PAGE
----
Virtual Event: Bill Hayes with Bonnie Tsui
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Submitted by the Event Organizer
Join us on Monday, January 24th at 7pm PT when Bill Hayes is joined by Bonnie Tsui to discuss his latest book, Sweat: A History of Exercise, on Zoom!
Watch online by registering here
This event was previously advertised as in-person, but we have had to make changes to accommodate for the Omicron variant. Thanks for understanding.
Praise for Sweat
“I was riveted by Sweat and its extraordinary tale of the ups and downs of exercise over millennia. Who knew?” —Jane Fonda
“Bill Hayes has an unusual set of skills . . . He is part science writer, part memoirist, part culture explainer.” —The New York Times
“Playful and powerful . . .profoundly moving . . . Hayes writes with so much panache that reading this book is thrilling.” —The Boston Globe on Five Quarts
From Insomniac City author Bill Hayes, “who can tackle just about any subject . . . and make you glad he did” (SF Chronicle)—a cultural, scientific, and personal history of exercise.
Exercise is our modern obsession, and we have the fancy workout gear and fads from HIIT to spin classes to hot yoga to prove it. Exercise—a form of physical activity distinct from sports, play, or athletics—was an ancient obsession, too, but as a chapter in human history, it’s been largely overlooked. In Sweat, Bill Hayes runs, jogs, swims, spins, walks, bikes, boxes, lifts, sweats, and downward-dogs his way through the origins of different forms of exercise, chronicling how they have evolved over time, dissecting the dynamics of human movement.
Hippocrates, Plato, Galen, Susan B. Anthony, Jack LaLanne, and Jane Fonda, among many others, make appearances in Sweat, but chief among the historical figures is Girolamo Mercuriale, a Renaissance-era Italian physician who aimed singlehandedly to revive the ancient Greek “art of exercising” through his 1569 book De arte gymnastica. Though largely forgotten over the past five centuries, Mercuriale and his illustrated treatise were pioneering, and are brought back to life in the pages of Sweat. Hayes ties his own personal experience—and ours—to the cultural and scientific history of exercise, from ancient times to the present day, giving us a new way to understand its place in our lives in the twenty-first century.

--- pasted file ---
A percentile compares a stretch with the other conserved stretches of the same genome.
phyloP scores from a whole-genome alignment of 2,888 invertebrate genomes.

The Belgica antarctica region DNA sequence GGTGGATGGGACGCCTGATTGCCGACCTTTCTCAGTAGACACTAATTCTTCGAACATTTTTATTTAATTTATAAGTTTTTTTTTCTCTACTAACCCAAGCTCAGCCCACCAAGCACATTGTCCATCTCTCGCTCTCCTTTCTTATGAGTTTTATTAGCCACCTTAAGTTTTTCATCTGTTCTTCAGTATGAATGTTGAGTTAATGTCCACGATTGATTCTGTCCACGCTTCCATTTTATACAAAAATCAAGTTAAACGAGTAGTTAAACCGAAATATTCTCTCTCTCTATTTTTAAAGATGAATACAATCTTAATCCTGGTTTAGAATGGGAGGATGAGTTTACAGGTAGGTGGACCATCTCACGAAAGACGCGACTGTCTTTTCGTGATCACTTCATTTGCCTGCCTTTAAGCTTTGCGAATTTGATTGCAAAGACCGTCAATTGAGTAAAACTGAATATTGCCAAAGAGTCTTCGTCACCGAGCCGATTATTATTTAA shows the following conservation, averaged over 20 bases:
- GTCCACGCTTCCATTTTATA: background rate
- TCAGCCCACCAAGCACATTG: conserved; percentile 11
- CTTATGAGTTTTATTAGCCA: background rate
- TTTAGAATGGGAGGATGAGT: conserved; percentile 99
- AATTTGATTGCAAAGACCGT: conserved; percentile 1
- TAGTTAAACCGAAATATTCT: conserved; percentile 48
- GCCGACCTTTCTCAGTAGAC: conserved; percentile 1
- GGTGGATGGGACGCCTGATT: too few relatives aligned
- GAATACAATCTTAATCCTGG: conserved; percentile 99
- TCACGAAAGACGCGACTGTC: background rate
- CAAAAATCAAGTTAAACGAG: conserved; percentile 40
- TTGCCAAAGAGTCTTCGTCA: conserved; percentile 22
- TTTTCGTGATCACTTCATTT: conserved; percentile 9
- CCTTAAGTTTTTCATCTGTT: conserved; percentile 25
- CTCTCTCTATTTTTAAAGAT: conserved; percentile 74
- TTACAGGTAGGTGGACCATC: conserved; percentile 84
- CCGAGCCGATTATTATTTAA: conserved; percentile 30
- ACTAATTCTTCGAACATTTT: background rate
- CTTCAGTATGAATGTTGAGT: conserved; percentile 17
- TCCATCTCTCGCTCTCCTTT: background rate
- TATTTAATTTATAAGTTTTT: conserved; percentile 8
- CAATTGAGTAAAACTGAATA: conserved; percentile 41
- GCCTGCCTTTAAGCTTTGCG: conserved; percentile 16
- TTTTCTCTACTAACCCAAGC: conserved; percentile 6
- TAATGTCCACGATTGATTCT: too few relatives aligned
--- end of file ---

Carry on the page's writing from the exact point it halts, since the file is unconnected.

About Bill Hayes
Bill Hayes is the author of How We Live Now, Insomniac City, The Anatomist, and How New York Breaks Your Heart, among other books. Hayes is a recipient of a Guggenheim Fellowship in nonfiction and is a frequent contributor to the New York Times. Hayes has completed the screenplay for a film adaptation of Insomniac City, currently in the works from Hopscotch Features, and he is also a co-editor of Oliver Sacks’s posthumous books. He lives in New York. Visit his website at billhayes.com.
About Bonnie Tsui
Bonnie Tsui lives, swims, and surfs in the Bay Area. A longtime contributor to the New York Times and California Sunday Magazine, she has been the recipient of the Jane Rainie Opel Young Alumna Award from Harvard University, the Lowell Thomas Gold Award, and a National Press Foundation Fellowship. Her last book, American Chinatown: A People’s History of Five Neighborhoods, won the Asian/Pacific American Award for Literature and was a San Francisco Chronicle bestseller and Best of 2009 Notable Bay Area Books selection. Her website is bonnietsui.com.
Categories: Literature, Online